Aleida Assmann is emeritus Professor of English and Literary Studies at the University of Konstanz. She studied at the universities of Heidelberg and Tübingen and taught from 1993 - 2014 at the university of Konstanz. After 2000, she taught as a guest professor at international universities: at Rice University in Houston in 2000, at Princeton University in 2001, at Yale University in 2002 and 2003, at the University of Vienna in 2005 and at the University of Chicago in 2007. Central topics of her research are: the history of media and literary communication, cultural anthropology, the rise and fall of the modern time regime, the role of generations in literature and society, social and cultural memory, trauma, and the history of forgetting, the formation of the EU and the future of the nation state. Together with her husband Jan Assmann she received the Balzan Research Price in 2017 and was awarded the Peace Prize of the German Book Trade in 2018.
Omer Bartov is the Samuel Pisar Professor of Holocaust and Genocide Studies at Brown University and the author of nine books. His recent publications include Erased: Vanishing Traces of Jewish Galicia in Present-Day Ukraine (2007), Anatomy of a Genocide: The Life and Death of a Town Called Buczacz (2018), winner of the National Jewish Book Award and the Yad Vashem International Book Prize for Holocaust Research, and Tales from the Borderlands: Making and Unmaking the Galician Past (2022). Bartov’s many edited volumes include Shatterzone of Empires: Coexistence and Violence in the German, Habsburg, Russian, and Ottoman Borderlands (2013), Voices on War and Genocide: Three Accounts of the World Wars in a Galician Town (2020), and Israel-Palestine: Lands and Peoples (2021). Bartov’s first English-language novel, The Butterfly and the Axe, was published in January 2023.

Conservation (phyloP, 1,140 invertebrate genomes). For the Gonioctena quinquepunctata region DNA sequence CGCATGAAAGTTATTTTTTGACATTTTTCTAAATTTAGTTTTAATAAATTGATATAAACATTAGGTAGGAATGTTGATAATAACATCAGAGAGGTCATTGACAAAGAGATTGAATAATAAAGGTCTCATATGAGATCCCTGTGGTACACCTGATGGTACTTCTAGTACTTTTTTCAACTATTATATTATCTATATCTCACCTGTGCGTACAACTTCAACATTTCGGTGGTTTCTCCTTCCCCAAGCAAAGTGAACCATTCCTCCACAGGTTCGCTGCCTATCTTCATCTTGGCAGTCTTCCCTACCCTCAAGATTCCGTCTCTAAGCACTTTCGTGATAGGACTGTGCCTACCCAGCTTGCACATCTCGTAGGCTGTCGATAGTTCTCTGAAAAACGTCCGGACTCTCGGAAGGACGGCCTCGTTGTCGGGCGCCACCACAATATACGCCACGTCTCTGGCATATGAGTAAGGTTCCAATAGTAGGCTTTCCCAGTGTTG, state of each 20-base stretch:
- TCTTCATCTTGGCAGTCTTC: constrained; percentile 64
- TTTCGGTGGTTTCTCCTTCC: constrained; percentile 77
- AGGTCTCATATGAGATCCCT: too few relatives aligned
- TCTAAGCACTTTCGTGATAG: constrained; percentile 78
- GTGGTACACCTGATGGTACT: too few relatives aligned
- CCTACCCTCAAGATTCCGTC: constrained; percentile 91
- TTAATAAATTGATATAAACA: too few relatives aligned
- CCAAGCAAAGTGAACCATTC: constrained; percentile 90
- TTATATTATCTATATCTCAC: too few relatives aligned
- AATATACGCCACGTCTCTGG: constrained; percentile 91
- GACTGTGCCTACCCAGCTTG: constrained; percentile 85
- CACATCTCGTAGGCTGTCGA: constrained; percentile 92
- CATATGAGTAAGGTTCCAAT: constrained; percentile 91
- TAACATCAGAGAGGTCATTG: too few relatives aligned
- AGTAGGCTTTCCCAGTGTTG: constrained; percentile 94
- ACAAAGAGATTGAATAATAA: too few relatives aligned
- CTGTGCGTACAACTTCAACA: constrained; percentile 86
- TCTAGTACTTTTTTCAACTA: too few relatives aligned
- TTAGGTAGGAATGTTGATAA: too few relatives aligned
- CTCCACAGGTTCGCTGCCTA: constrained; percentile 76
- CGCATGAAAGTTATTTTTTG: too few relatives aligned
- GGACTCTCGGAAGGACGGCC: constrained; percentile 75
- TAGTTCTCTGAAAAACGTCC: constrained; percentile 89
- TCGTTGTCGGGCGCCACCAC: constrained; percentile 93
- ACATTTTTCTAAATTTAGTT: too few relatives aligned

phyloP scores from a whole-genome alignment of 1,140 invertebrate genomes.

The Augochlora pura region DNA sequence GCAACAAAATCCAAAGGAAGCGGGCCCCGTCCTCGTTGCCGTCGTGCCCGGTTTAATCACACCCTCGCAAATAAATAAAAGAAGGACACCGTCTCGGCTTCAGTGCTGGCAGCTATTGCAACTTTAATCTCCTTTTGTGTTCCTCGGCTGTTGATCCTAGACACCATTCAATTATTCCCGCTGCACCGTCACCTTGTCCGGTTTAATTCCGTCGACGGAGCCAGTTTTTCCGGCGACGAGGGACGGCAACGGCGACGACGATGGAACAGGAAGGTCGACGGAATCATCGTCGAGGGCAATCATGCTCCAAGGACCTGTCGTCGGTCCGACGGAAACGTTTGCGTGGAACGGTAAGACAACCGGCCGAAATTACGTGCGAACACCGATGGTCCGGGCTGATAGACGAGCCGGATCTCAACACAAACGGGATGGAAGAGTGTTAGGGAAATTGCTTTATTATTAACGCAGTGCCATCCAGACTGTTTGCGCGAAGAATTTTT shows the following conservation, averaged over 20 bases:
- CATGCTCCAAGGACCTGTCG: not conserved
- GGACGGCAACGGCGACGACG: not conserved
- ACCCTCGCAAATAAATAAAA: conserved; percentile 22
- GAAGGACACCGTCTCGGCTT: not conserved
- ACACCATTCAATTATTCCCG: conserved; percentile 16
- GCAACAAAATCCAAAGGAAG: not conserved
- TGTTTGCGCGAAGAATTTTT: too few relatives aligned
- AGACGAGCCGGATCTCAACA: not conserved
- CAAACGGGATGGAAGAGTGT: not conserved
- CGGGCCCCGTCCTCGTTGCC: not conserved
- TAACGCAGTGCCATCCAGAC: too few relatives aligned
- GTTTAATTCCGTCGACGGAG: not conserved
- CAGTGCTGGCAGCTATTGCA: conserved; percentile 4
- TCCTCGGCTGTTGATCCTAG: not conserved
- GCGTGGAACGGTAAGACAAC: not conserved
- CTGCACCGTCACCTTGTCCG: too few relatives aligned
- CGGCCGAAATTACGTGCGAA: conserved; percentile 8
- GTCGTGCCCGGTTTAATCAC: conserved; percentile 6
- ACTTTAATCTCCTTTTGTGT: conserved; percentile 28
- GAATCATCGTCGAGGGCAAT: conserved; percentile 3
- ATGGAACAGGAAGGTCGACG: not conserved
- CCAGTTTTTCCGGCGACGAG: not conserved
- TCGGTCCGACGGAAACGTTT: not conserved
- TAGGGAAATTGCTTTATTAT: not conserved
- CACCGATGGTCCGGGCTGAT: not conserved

Kirk A. Denton is a professor of Chinese literature at The Ohio State University. He specializes in the fiction and literary criticism of the Republican period (1911-1949), but has also published extensively on Chinese museums and issues of historical memory. Denton’s edited collection, Modern Chinese Literary Thought: Writings on Literature. 1893-1945 (1996) and his The Problematic of Self in Modern Chinese Literature: Hu Feng and Lu Ling (1998) were both published by Stanford University Press. He is co-editor, with Michel Hockx, of Literary Societies in Republican China (Lexington, 2008) and, with Eileen Cheng, of Jottings under Lamplight: Lu Xun (Harvard 2018). He is also the editor of The Columbia Companion to Modern Chinese Literature (2016). In addition to his book Exhibiting the Past: Historical Memory and the Politics of Museums in Postsocialist China (Hawaii, 2014), Denton has published several articles and book chapters on museum culture in China. In 2021, he published The Landscape of Historical Memory: The Politics of Museums and Memorial Culture in Post-Martial Law Taiwan (Hong Kong UP). Denton was editor of the journal Modern Chinese Literature and Culture from 1999-2021 and continues to manage its sister website, the MCLC Resource Center.
Carol Gluck is the George Sansom Professor of History in the Department of History and the Weatherhead East Asian Institute at Columbia University. A founding member and former Chair of Columbia's Committee on Global Thought, she specializes in the history of modern Japan from the mid-nineteenth century to the present, with writings in modern social and cultural history, international relations, World War II, history-writing and public memory in Japan and the West. She has a B.A. from Wellesley and a Ph.D. from Columbia, and has taught at the Universities of Tokyo, Venice, and Leiden, Harvard, Tokyo University of Foreign Studies, and the Ecole des hautes études en sciences sociales. Her publications include Japan’s Modern Myths: Ideology in the Late Meiji Period, Showa: The Japan of Hirohito, Asia in Western and World History, and Words in Motion: Toward a Global Lexicon. Her most recent Japanese publication is Senso no kioku [War Memory], 2019. Forthcoming are Thinking with the Past: Japan and Modern History and Past Obsessions: World War Two in History and Memory.